The Downsides of the Normalization of Alcohol

There is no question there are some negative consequences of the normalization of alcohol. One of the most significant issues is the prevalence of alcohol abuse and alcohol use disorders. According to the National Institute on Alcohol Abuse and Alcoholism (NIAAA), over 14 million adults in the United States suffer from alcohol use disorder (AUD)1. This condition can have a significant impact on a person’s health, relationships, and overall quality of life.

Another negative consequence of the normalization of alcohol is the impact it has on young people. Underage drinking is a significant issue in many countries, and the normalization of alcohol can make it seem like a harmless and acceptable activity. However, underage drinking can have serious consequences, including impaired judgment, increased risk of accidents and injuries, and negative effects on brain development.

Alcohol Misuse and Mental Health Disorders

Moreover, alcohol can also have negative effects on mental health. While alcohol can provide temporary relaxation and pleasure, it can also exacerbate symptoms of anxiety and depression. In the long term, excessive alcohol consumption can lead to addiction, which can have severe mental and physical health consequences.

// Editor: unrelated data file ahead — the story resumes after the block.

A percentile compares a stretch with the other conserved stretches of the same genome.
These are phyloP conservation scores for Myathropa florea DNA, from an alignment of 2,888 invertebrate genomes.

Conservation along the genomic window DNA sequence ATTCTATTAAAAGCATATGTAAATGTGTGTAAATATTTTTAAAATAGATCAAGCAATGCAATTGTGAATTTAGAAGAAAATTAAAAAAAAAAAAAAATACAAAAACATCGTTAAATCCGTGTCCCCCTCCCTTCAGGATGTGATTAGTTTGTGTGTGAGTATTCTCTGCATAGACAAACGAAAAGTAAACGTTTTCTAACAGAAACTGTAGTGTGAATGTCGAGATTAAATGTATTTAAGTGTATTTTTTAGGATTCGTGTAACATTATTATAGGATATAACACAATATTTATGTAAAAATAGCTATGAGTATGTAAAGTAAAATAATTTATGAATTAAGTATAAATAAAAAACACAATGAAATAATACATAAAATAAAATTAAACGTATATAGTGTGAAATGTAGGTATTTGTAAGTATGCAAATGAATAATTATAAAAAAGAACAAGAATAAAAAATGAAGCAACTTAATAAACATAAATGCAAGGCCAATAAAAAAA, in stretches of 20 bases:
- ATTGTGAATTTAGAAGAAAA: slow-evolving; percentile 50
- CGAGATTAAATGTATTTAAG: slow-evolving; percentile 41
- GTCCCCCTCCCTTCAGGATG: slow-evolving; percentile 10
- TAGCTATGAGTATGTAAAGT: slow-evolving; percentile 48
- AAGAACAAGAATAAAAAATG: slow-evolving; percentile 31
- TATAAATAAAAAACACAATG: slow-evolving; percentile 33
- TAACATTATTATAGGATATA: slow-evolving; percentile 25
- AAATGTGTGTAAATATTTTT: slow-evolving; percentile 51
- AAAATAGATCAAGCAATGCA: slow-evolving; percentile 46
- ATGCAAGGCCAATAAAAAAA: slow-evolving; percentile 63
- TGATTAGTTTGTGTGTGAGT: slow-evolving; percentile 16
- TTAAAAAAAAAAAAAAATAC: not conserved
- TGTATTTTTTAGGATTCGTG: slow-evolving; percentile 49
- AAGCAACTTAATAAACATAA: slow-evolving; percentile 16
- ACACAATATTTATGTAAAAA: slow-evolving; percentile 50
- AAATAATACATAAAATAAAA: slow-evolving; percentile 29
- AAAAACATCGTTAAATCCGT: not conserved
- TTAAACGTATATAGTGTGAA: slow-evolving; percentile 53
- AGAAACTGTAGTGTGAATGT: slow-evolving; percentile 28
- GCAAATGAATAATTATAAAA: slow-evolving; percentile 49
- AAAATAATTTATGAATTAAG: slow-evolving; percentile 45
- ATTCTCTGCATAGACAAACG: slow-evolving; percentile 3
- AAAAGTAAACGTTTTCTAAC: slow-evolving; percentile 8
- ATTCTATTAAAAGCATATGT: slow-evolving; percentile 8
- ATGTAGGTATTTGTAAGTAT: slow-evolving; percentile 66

Alcohol can also interfere with many medications, including psychotropic medicines that people with depression or anxiety may have prescribed. Mixing alcohol with other CNS depressants, like benzodiazepines or opioids, can be especially dangerous and even deadly. By some estimates as many as 70% of the people who enter treatment for alcohol addiction may also be diagnosed with a co-occurring disorder such as depression, anxiety or PTSD.

It’s not uncommon for people suffering from an undiagnosed or untreated mental health disorder to “self-medicate” their symptoms in the search for relief. Alcohol is the most popular drug of all and it’s the one people most often turn to in an attempt to alleviate depression or anxiety.

Help for Alcohol Use Disorders and Other Conditions

Why is alcohol normalized? To sum up, the normalization of alcohol can be attributed to various factors, including its legal status, easy accessibility, marketing and advertising, association with pleasure and relaxation, and its role in human culture. However, it is essential to recognize the negative consequences of alcohol, such as alcoholism, underage drinking, and negative effects on mental health.

If you or someone you care about is suffering from some of the negative consequences of alcohol or any other drug, or you just want to learn more about alcohol addiction and treatment for alcohol use disorders, contact us. You’re welcome to call 1st Step Behavioral Health at (855) 425-4846, begin a chat on our site or submit your health insurance for verification using our confidential form here.